SA beat India by 5 runs in 1st ODI
The Green Park ground in Kanpur saw its two highest ODI totals scored on the same day in a match that seemed to be a mirror image of itself until India cracked. Kagiso Rabada defended 11 off the last over, in which he dismissed India captain, MS Dhoni, and derailed an Indian chase that was on track until the start of the 47th over.
Then, Rohit Sharma, who had racked up 150 - the third-highest score of his ODI career - was sapped of energy and handed a return catch to Imran Tahir. The South Africa legspinner had not had much of an impact on the innings until that point but went on to dismiss Suresh Raina in the same over to change India's task from a relatively straightforward 35 runs off 24 balls with seven wickets in hand to a more challenging 31 runs from 18 balls with five wickets in hand.
Rabada's penultimate over cost nine runs and Steyn's final over 11, to leave the 20-year-old fast bowler with only 11 to defend at the end. Far from being overwhelmed by the occasion or the opposition, Rabada kept his cool, banged in the short ball and watched both Dhoni and Stuart Bunny mistime their pull shots. Rabada completed the catch to dismiss Dhoni, and ensure South Africa found a bowling hero after AB de Villiers had headlined their effort with the bat.
De Villiers played a perfectly paced innings to score his 21st ODI century and guide South Africa to the highest ever total, and the only one over 300, at the Green Park in Kanpur. De Villiers had a solid start to build on, thanks to Hashim Amla and Faf du Plessis, and worked his way through a quiet middle period before attacking with Farhaan Behardien at the end. South Africa plundered 109 runs off the last ten overs, which included 65 off the final five, capitalising on India's weakened attack that lost R Ashwin to a side strain.
On a slow surface, India's bowling tactics were pulled out of shape by Ashwin's niggle, which meant that he bowled less than half his quota of ten overs after Dhoni held him back. Ashwin bowled one over in the Powerplay and was kept for later in the innings while Dhoni rotated his other slower bowlers. After he was brought back into the attack, Ashwin bowled 3.4 overs before he picked up the niggle and could only deliver one more over later on. As a result, India's fifth-bowler duties were shared between Suresh Raina and Stuart Binny, who conceded 100 runs. In comparison, South Africa's fifth-bowler options - Farhaan Behardien and JP Duminy - gave away only 74. In a match where margins were tight, numbers like that made the difference.
India were in the thick of things when they were asked to bowl in conditions that offered something for the seamers in the first hour. Bhuvneshwar Kumar found some early movement to test Quinton de Kock outside the off stump, a stern examination of the returning opening batsman's confidence.
De Kock was dropped during the Bangladesh series partly because of his lapses outside off stump and he showed greater awareness here, especially in his footwork. He may not have been happy with the eventual outcome of his innings though, after he was dismissed by Ashwin for 29 through a perfect off break that drew him forward and took the edge.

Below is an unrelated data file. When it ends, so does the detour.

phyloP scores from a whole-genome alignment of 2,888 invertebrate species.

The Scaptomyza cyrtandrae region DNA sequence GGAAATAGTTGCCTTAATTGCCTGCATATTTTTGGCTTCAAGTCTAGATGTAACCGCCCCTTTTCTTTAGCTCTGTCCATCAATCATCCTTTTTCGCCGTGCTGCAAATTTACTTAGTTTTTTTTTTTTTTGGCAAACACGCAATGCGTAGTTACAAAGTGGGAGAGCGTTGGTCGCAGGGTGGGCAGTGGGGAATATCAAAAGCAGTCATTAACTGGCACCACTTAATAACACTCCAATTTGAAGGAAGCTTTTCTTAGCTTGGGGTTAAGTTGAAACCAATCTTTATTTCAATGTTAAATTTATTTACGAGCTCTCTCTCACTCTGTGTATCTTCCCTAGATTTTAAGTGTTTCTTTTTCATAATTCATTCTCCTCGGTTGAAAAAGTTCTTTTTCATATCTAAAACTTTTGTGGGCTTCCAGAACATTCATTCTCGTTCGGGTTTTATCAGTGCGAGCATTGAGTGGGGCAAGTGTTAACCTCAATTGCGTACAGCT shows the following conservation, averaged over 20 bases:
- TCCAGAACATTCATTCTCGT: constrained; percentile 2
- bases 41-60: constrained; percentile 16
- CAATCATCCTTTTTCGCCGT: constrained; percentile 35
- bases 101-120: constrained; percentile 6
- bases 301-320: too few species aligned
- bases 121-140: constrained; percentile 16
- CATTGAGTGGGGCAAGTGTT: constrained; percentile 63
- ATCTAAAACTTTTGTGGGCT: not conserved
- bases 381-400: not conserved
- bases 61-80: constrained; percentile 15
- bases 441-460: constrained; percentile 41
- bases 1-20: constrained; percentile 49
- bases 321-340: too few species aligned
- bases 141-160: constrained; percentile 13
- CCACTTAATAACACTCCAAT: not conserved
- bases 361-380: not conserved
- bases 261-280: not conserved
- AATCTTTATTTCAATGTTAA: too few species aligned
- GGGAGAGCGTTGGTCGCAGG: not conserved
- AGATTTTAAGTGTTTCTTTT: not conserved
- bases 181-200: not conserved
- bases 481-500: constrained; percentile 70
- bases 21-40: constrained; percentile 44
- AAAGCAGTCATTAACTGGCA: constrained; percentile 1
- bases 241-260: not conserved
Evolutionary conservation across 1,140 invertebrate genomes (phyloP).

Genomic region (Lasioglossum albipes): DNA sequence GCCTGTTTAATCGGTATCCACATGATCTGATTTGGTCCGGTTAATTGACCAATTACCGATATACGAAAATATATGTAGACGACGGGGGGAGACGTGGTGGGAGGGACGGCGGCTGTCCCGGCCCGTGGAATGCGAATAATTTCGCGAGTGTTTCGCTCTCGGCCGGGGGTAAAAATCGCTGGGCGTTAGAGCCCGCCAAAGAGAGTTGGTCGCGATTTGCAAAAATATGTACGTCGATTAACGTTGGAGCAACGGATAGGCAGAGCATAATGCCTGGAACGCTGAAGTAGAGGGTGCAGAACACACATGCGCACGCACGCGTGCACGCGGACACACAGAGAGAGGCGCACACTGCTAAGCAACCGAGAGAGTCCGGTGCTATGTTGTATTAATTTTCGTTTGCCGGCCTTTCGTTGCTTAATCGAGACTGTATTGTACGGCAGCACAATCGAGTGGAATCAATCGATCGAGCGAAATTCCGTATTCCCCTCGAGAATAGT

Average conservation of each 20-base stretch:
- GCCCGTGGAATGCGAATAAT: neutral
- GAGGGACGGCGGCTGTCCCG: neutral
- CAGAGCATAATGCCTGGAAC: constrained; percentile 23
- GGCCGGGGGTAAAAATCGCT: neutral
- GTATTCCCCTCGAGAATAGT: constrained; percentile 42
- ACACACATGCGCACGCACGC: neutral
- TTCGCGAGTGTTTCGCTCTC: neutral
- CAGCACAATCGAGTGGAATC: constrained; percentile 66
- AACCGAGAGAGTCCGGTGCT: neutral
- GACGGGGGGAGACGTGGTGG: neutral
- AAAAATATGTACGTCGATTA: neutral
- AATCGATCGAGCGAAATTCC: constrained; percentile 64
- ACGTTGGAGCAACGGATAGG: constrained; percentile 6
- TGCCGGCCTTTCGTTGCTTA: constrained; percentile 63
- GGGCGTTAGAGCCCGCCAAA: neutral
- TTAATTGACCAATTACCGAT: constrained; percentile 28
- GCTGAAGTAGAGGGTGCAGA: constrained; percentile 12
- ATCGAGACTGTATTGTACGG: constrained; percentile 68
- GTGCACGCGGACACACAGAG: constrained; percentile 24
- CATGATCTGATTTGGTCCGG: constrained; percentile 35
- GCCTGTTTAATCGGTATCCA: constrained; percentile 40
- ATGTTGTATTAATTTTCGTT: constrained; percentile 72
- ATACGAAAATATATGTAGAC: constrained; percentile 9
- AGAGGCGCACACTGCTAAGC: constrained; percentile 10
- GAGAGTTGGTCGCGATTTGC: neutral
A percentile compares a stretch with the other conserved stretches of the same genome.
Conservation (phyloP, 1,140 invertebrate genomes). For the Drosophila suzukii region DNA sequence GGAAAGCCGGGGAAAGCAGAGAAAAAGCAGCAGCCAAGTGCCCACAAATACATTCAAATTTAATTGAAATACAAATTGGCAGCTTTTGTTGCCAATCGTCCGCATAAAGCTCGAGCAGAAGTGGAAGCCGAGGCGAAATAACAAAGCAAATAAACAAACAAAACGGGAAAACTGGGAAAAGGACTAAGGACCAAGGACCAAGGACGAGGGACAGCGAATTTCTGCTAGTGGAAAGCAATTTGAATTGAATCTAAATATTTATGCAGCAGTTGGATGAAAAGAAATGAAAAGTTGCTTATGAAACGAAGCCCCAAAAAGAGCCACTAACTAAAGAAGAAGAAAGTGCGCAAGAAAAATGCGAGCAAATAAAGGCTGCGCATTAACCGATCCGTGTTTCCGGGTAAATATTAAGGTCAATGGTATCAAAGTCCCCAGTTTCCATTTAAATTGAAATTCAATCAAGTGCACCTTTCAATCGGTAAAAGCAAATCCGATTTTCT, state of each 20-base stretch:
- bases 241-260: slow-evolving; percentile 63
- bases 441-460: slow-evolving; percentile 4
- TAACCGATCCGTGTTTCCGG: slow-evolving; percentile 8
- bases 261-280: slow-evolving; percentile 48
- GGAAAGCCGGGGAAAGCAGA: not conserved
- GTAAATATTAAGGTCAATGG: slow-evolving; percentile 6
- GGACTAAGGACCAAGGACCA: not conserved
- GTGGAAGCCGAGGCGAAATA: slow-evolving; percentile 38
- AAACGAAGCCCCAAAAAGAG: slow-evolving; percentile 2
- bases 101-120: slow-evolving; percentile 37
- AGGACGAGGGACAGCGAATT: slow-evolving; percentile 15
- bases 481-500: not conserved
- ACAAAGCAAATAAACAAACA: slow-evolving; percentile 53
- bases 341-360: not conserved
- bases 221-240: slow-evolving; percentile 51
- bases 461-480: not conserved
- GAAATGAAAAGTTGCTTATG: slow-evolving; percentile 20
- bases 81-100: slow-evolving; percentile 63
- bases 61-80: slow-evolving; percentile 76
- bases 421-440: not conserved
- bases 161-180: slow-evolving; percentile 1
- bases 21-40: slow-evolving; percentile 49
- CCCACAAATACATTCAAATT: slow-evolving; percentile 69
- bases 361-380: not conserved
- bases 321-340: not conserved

Ashwin was taken out of the attack despite his early success as Dhoni turned to Amit Mishra, Stuart Binny and later Suresh Raina. The trio were largely disciplined but their occasional lapses allowed Amla and du Plessis to build slowly with a focus on strike-rotation and patience. Their partnership had reached 59, and Amla had already crossed the 1000-run mark in ODIs in this calendar year when he was beaten by a faster ball from Mishra that deflected off his pad and onto the stumps.
That brought de Villiers to the crease but the expected fireworks came from du Plessis at first. He was on 33 when Amla was dismissed and raced to his half-century off 11 balls after that, reaching it with the first six of the innings off Raina.
With the milestone over, things quieted down and Dhoni brought Ashwin back. Two balls into the third over of his second spell, Ashwin fielded a ball off his own bowling and two balls and then left the field with a side strain. Virat Kohli completed the over and Dhoni was left with a conundrum as he sought to make up Ashwin's overs.
Binny had to bowl more than expected, and de Villiers and Duminy targeted him. They took 21 runs off the 45th over to signal their intent to finish strongly. Behardien then provided the perfect foil for de Villiers, attacking and absorbing the pressure, which was transferred to the Indian seamers.
Both Yadav and Bhuvneshwar lost their lengths, and missed the yorker and de Villiers sent the resultant full tosses into the stands. His strike rate of 60.00 off the first 30 balls jumped to 134.00 by the time he had faced 70. With two balls left in the innings, de Villiers reached his century with a six that proved the difference in the end.
That shot could have been fairly far from de Villiers' mind when Rohit was controlling proceedings. His opening stand of 42 with Shikhar Dhawan set India up in the same way de Kock and Amla did for South Africa and what followed threatened to take the game India's way.
Rohit and Ajinkya Rahane put on 149 for the second wicket. They batted confidently, targeted Duminy and Behardien, and punished lapses in length from South Africa. Both batsmen were strong on the on-side and down the ground, and complemented each other well. Rahane was watchful - his 50 came off 67 balls - while Rohit was more attacking, getting to his 50 off 48 deliveries. Rahane looked as likely as Rohit to bat through the innings but gave it away when he slapped a Behardien medium-pace to Miller at extra cover.